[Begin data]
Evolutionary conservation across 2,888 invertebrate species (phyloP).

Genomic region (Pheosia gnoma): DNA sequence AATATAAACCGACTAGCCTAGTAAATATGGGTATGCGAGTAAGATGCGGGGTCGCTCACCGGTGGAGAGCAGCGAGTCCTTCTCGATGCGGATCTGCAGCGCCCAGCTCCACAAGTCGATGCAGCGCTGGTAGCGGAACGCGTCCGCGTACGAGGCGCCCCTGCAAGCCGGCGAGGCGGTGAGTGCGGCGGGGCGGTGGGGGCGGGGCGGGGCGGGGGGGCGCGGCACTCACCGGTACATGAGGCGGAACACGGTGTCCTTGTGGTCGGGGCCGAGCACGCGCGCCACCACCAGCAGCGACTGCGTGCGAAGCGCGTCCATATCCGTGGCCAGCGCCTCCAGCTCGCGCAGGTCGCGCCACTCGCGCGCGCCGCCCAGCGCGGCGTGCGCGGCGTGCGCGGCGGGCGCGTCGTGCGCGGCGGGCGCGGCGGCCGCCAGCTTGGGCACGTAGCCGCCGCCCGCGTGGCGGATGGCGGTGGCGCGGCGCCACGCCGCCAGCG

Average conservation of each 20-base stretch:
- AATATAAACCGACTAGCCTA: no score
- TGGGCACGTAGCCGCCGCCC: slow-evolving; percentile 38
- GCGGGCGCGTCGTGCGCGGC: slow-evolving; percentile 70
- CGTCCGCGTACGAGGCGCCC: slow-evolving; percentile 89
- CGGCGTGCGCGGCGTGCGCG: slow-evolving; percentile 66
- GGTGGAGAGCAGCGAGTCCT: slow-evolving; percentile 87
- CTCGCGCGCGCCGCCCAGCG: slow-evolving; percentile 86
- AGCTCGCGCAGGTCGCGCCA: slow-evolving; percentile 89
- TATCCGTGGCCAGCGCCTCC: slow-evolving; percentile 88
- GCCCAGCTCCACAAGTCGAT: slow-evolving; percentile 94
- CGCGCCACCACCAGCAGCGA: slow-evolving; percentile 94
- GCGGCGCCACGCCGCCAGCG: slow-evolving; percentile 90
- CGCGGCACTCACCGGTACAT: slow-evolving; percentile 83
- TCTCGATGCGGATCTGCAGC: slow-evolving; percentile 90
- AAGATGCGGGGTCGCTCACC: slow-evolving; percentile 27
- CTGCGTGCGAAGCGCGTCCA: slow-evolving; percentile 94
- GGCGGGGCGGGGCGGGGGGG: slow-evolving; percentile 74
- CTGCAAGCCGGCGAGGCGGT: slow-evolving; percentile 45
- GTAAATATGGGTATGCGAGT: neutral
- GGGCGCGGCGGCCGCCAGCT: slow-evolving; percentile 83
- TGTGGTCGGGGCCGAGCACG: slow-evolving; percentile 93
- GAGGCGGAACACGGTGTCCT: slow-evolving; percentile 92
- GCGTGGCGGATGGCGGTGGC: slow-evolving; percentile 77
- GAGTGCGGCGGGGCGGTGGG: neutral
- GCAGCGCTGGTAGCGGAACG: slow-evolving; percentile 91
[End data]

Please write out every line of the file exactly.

Evolutionary conservation across 2,888 invertebrate species (phyloP).

Genomic region (Pheosia gnoma): DNA sequence AATATAAACCGACTAGCCTAGTAAATATGGGTATGCGAGTAAGATGCGGGGTCGCTCACCGGTGGAGAGCAGCGAGTCCTTCTCGATGCGGATCTGCAGCGCCCAGCTCCACAAGTCGATGCAGCGCTGGTAGCGGAACGCGTCCGCGTACGAGGCGCCCCTGCAAGCCGGCGAGGCGGTGAGTGCGGCGGGGCGGTGGGGGCGGGGCGGGGCGGGGGGGCGCGGCACTCACCGGTACATGAGGCGGAACACGGTGTCCTTGTGGTCGGGGCCGAGCACGCGCGCCACCACCAGCAGCGACTGCGTGCGAAGCGCGTCCATATCCGTGGCCAGCGCCTCCAGCTCGCGCAGGTCGCGCCACTCGCGCGCGCCGCCCAGCGCGGCGTGCGCGGCGTGCGCGGCGGGCGCGTCGTGCGCGGCGGGCGCGGCGGCCGCCAGCTTGGGCACGTAGCCGCCGCCCGCGTGGCGGATGGCGGTGGCGCGGCGCCACGCCGCCAGCG

Average conservation of each 20-base stretch:
- AATATAAACCGACTAGCCTA: no score
- TGGGCACGTAGCCGCCGCCC: slow-evolving; percentile 38
- GCGGGCGCGTCGTGCGCGGC: slow-evolving; percentile 70
- CGTCCGCGTACGAGGCGCCC: slow-evolving; percentile 89
- CGGCGTGCGCGGCGTGCGCG: slow-evolving; percentile 66
- GGTGGAGAGCAGCGAGTCCT: slow-evolving; percentile 87
- CTCGCGCGCGCCGCCCAGCG: slow-evolving; percentile 86
- AGCTCGCGCAGGTCGCGCCA: slow-evolving; percentile 89
- TATCCGTGGCCAGCGCCTCC: slow-evolving; percentile 88
- GCCCAGCTCCACAAGTCGAT: slow-evolving; percentile 94
- CGCGCCACCACCAGCAGCGA: slow-evolving; percentile 94
- GCGGCGCCACGCCGCCAGCG: slow-evolving; percentile 90
- CGCGGCACTCACCGGTACAT: slow-evolving; percentile 83
- TCTCGATGCGGATCTGCAGC: slow-evolving; percentile 90
- AAGATGCGGGGTCGCTCACC: slow-evolving; percentile 27
- CTGCGTGCGAAGCGCGTCCA: slow-evolving; percentile 94
- GGCGGGGCGGGGCGGGGGGG: slow-evolving; percentile 74
- CTGCAAGCCGGCGAGGCGGT: slow-evolving; percentile 45
- GTAAATATGGGTATGCGAGT: neutral
- GGGCGCGGCGGCCGCCAGCT: slow-evolving; percentile 83
- TGTGGTCGGGGCCGAGCACG: slow-evolving; percentile 93
- GAGGCGGAACACGGTGTCCT: slow-evolving; percentile 92
- GCGTGGCGGATGGCGGTGGC: slow-evolving; percentile 77
- GAGTGCGGCGGGGCGGTGGG: neutral
- GCAGCGCTGGTAGCGGAACG: slow-evolving; percentile 91